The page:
Lease Options are commonly seen in California. The agreement gives the tenant an irrevocable right to buy the property under certain conditions, and usually have restrictions based on tenant defaults. Sacramento real estate attorneys most often see issues arise regarding how the option is exercised, tender of the option price, and what the purchase price will be. Easiest is when the option specifies the purchase price or provides an easy formula to determine it. More contentious is setting the price at ‘fair market value,’ because buyers and sellers seldom agree, and an expensive process of multiple appraisals may be required, along with court intervention. Such was the situation in a recent decision concerning a commercial property.
In Petrolink, Inc. v Lantel Enterprises, The parties had entered a lease concerning a gas station at Cajon Junction in San Bernardino County. The original lease was with Tosco, so it probably involved the 76 station now visible on Google maps. The Lease gave the tenant the right (or option) to buy the property at “fair market value.” The provision stated:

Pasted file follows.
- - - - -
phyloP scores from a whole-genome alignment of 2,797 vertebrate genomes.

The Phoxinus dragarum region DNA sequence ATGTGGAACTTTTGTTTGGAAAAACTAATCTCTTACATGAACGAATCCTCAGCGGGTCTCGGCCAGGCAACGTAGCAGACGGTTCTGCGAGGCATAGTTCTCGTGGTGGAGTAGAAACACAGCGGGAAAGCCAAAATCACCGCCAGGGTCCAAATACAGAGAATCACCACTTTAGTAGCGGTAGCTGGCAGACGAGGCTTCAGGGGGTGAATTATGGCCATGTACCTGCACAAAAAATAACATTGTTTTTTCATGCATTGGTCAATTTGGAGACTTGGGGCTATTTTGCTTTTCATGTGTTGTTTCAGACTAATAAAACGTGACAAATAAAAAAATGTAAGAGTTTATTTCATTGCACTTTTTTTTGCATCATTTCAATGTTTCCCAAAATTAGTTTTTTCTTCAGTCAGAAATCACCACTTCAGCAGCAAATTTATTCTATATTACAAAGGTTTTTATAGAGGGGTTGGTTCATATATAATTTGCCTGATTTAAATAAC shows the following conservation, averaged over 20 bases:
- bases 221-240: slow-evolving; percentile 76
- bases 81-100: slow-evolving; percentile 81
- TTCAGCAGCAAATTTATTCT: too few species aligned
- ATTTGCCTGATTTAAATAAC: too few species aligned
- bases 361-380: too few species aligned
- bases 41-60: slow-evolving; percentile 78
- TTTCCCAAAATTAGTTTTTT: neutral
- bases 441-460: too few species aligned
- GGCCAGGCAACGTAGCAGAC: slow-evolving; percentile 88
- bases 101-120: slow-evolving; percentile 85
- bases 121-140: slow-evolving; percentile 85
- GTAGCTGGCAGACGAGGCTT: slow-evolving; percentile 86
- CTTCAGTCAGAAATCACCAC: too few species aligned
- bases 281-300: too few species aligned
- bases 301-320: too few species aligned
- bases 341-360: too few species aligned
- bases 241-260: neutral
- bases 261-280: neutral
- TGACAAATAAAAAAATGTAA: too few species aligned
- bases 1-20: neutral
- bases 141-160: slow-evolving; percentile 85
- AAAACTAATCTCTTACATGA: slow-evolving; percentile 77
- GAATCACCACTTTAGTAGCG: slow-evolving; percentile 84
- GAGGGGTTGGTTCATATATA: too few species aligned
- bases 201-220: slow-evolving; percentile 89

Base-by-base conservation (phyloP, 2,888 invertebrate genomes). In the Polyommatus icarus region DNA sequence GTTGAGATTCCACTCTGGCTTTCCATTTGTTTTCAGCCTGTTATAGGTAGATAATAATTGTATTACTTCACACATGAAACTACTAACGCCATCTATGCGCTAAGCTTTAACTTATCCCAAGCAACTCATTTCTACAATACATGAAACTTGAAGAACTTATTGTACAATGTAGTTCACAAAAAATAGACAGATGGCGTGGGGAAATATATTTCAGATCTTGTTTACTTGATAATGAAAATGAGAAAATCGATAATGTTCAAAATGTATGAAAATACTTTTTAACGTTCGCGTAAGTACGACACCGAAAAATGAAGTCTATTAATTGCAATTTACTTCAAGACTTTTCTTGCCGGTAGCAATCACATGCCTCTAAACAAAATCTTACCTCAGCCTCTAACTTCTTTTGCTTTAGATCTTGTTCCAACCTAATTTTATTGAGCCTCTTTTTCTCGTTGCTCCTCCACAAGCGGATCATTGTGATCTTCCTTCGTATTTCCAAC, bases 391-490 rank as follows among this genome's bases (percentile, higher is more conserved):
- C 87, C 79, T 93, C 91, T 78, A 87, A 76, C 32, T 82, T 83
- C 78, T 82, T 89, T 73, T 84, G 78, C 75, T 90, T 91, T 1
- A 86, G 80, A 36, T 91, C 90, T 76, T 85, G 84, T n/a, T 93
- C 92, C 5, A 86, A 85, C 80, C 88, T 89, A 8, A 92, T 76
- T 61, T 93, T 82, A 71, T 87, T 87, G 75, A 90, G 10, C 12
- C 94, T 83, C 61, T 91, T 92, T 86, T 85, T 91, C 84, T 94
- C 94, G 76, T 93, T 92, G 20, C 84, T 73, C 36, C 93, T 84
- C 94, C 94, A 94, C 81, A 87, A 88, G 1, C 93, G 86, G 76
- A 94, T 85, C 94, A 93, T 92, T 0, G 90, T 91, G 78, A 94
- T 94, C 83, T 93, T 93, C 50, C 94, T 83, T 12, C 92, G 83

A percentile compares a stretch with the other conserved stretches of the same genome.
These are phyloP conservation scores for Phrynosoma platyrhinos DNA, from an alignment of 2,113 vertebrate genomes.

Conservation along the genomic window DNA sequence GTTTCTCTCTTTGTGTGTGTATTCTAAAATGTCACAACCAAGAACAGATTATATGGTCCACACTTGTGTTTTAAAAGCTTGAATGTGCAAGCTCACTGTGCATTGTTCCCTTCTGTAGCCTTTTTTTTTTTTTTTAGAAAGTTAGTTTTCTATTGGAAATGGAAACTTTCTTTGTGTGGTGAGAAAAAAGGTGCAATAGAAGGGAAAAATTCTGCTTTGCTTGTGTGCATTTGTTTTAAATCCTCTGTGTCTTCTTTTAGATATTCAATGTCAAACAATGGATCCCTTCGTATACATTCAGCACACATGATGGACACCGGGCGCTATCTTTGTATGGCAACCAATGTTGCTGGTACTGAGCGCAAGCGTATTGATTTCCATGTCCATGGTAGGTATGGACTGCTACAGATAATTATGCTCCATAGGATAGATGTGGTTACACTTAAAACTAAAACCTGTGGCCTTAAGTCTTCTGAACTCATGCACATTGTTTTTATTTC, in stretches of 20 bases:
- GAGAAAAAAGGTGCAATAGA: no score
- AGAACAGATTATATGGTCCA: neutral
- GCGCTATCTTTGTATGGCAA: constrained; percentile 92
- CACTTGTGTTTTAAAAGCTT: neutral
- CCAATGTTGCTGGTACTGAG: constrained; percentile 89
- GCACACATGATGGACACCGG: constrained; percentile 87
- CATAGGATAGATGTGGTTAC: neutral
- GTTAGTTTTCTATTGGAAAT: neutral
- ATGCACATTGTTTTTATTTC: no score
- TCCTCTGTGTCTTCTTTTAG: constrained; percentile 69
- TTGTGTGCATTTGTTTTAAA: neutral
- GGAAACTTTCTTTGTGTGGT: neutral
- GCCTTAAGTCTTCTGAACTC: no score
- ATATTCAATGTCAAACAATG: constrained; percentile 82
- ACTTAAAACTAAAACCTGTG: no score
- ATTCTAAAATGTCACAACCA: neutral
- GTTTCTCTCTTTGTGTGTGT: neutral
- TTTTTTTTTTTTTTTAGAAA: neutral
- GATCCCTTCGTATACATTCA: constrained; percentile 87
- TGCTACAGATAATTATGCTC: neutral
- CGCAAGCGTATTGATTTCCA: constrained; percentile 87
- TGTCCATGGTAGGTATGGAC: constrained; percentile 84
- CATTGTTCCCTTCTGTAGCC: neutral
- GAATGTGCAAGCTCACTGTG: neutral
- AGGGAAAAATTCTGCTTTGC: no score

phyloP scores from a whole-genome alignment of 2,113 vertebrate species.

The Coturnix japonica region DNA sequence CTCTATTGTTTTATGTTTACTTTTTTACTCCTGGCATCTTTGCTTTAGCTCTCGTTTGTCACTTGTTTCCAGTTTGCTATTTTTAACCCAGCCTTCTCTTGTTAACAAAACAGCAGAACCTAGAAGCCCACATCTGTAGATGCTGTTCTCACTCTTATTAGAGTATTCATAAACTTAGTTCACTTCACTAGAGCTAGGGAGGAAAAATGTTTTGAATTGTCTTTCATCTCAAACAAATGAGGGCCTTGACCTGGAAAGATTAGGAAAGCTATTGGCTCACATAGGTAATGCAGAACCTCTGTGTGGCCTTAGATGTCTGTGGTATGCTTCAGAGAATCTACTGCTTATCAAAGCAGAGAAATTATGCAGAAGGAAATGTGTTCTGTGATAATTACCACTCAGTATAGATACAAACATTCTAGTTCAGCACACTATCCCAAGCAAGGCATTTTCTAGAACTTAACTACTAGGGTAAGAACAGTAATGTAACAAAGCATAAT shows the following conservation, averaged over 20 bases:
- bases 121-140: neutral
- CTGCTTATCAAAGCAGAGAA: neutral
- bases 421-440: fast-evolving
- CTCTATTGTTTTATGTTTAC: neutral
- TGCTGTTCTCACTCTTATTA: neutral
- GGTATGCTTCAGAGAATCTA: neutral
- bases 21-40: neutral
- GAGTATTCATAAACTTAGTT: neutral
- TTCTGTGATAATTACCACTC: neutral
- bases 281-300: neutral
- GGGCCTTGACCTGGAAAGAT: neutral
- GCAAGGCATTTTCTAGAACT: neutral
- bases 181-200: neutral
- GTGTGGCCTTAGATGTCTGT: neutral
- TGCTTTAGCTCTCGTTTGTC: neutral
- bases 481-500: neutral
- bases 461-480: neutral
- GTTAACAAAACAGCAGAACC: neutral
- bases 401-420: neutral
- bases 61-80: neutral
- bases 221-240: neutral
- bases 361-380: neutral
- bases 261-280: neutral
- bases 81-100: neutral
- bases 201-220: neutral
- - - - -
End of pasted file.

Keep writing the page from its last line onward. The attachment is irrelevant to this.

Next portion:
“21. RIGHT TO PURCHASE. As long as the Tenant is not in default of this Agreement, Tenant will have an option to purchase the property at any time after the first Ten (10) years of the lease term at a price equal to the fair market value of the property based on an appraisal.”